"Social Selling is about building relationships ... not just pipelines. Above all, treat people with respect -- just as you would your friends and family members. Use social technologies to facilitate real human interaction, not avoid it. Remember, social media connects you with people, not faceless targets or records in a database. Share your expertise without expecting anything in return. Help first & sell later. Giving builds trust. Be clear and upfront that you sell something for a living. Sell value. Sell something that enriches lives and customers will find you. A one-way stream of message is not selling, it's yelling. Respect people's boundaries. Be Human; admit when you have messed up & do what is necessary to make right. Connect with others for the greater good, not just your own benefit. Tell the truth."

Small quote we took from a sales performance website which encapsulates the spirit of social selling.

If you’ve spent any amount of time on Twitter, you’ve likely received a TrueTwit validation direct message. It says something like “Nelly Nameless uses TrueTwit validation service. Please validate your account.”

If you think this practice is okay, you need a Twitter direct message refresher. And when you’re done reading THAT, we’ll tell you why this “harmless annoyance” (aka TrueTwit) is anything but.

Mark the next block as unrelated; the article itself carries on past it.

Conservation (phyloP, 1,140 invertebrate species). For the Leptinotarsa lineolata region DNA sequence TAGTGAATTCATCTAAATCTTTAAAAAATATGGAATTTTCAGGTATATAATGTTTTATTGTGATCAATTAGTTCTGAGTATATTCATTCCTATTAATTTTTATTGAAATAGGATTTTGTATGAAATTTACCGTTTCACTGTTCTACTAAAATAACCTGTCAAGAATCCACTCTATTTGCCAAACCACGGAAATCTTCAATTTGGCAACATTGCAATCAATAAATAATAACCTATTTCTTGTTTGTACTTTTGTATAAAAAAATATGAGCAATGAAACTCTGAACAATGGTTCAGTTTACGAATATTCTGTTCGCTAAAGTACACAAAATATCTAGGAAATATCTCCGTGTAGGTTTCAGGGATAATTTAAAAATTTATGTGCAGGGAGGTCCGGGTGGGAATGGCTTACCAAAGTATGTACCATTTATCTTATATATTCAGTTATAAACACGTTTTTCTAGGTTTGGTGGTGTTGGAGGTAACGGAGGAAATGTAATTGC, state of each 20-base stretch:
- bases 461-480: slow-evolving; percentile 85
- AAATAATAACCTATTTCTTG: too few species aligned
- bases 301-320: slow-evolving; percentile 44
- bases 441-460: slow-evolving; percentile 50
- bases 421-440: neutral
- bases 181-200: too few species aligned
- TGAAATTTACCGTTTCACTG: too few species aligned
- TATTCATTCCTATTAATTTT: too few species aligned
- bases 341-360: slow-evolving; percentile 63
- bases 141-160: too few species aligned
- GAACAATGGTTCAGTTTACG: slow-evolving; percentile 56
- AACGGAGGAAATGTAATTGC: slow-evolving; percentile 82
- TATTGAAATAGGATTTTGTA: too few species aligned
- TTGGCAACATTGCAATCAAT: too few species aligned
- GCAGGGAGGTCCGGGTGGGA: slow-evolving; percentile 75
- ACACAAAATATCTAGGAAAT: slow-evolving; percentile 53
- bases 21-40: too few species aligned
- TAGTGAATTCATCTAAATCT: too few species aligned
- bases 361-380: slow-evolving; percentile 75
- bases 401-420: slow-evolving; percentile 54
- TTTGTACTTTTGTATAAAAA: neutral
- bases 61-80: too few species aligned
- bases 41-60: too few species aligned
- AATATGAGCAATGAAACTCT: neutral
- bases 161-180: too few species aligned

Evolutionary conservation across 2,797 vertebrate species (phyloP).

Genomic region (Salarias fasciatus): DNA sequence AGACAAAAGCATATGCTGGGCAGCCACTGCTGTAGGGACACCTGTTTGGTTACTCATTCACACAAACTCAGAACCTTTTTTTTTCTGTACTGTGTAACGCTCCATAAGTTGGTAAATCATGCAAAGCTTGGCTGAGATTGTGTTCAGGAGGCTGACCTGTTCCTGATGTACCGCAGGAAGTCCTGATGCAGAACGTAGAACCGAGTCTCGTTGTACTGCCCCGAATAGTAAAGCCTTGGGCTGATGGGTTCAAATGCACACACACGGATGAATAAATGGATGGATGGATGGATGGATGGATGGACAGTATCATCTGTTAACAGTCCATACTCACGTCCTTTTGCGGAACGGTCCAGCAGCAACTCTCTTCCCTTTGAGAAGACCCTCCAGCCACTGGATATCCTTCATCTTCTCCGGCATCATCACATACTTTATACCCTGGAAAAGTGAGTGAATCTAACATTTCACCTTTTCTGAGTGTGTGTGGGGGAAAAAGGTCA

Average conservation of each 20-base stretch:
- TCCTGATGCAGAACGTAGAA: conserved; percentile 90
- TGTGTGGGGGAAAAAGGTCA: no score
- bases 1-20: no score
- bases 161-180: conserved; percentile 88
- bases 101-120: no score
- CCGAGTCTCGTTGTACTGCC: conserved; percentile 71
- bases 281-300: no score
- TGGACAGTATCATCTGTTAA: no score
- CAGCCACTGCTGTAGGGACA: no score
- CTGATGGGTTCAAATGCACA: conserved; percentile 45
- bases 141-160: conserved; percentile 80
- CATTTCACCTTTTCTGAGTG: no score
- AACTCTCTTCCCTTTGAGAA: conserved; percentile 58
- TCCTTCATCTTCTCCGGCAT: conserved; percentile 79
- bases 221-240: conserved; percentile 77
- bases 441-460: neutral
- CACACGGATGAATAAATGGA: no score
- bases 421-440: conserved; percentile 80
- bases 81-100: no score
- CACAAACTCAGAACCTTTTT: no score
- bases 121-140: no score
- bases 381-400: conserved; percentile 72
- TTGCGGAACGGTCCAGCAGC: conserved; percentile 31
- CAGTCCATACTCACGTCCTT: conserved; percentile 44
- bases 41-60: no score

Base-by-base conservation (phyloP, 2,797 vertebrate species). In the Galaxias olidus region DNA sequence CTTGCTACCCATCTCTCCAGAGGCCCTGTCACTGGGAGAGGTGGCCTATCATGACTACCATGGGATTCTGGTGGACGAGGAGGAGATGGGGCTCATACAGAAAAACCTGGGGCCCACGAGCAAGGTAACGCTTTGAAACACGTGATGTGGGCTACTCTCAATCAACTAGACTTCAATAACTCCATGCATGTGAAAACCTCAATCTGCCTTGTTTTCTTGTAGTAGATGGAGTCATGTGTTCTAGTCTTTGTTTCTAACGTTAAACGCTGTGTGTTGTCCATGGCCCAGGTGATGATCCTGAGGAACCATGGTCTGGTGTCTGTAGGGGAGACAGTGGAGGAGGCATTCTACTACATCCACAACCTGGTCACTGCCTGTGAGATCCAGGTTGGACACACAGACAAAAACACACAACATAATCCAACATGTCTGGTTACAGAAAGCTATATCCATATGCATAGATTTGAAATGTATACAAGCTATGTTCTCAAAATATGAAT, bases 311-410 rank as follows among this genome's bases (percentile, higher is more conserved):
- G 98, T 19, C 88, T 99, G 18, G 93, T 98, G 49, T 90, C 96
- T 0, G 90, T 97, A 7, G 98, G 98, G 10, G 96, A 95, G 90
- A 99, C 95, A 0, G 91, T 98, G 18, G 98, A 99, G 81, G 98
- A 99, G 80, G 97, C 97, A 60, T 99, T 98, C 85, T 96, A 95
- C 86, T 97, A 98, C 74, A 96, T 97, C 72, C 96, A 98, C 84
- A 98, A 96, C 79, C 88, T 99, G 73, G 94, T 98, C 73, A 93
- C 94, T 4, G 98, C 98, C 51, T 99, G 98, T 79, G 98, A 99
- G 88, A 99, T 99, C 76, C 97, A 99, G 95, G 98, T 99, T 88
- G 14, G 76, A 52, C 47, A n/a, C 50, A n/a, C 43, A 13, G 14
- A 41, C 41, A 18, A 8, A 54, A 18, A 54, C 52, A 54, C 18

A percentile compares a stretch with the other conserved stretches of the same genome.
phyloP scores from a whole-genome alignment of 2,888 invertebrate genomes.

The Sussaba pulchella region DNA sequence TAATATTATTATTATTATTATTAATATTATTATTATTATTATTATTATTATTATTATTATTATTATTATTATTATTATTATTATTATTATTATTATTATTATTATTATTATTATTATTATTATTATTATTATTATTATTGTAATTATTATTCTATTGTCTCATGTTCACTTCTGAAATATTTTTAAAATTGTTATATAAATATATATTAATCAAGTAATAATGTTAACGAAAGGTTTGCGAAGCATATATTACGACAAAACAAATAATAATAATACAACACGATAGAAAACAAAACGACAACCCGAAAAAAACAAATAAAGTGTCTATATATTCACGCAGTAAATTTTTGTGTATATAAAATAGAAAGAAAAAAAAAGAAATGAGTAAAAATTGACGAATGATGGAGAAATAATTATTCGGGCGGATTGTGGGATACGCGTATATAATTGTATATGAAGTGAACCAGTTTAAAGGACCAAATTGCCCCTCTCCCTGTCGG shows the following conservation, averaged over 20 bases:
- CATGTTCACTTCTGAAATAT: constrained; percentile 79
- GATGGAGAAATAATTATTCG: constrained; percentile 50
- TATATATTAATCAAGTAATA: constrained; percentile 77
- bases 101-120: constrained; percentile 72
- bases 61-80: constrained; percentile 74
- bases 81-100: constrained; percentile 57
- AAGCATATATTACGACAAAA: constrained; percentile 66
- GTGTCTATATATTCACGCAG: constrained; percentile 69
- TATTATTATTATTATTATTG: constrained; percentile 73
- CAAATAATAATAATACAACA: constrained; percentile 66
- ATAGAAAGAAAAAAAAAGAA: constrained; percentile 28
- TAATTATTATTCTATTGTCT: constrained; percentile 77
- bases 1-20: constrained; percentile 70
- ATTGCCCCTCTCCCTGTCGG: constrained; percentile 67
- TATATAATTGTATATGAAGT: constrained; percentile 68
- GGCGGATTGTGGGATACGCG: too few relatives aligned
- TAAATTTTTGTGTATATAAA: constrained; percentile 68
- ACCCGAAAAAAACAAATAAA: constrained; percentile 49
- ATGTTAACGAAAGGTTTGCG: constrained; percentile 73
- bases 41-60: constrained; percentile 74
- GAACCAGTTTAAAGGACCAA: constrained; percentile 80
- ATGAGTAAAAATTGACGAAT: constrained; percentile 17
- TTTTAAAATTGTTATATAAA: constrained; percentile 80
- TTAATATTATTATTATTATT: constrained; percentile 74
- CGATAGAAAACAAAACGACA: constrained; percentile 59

In case you’re never clicked one of these links (and you’d be smart NOT to as most spammy DM links do little more than compromise your account), here’s what happens when you try to “validate” your account:

“The fact is that of the 100 crop species that provide 90 per cent of the world’s food, over 70 are pollinated by bees.”- UN report.

It is true that much of human existence is presently dependent on honey bees. However, the human race is not likely to become extinct. Food production would decline, but not completely disappear. People will see that the grass is still green; the world would not instantly turn into a desert in a world without bees.

A world without honey bees would not be a world at all

There are plenty of food sources that don't need bees to pollinate. If the bees became extinct, the plants that depend on bees for pollination will die. Wheat, barley, rye, rice, bamboo and corn are pollinated solely by the wind. Butterflies are also one of the major pollinators in addition to birds. Pears can be pollinated by hand after the bees go extinct, just like in southern Sichuan. This costly labor intensive hand pollinating process[4] would bring hundreds of jobs where people would dip feathered sticks into pollen and dab each individual flower on each individual tree.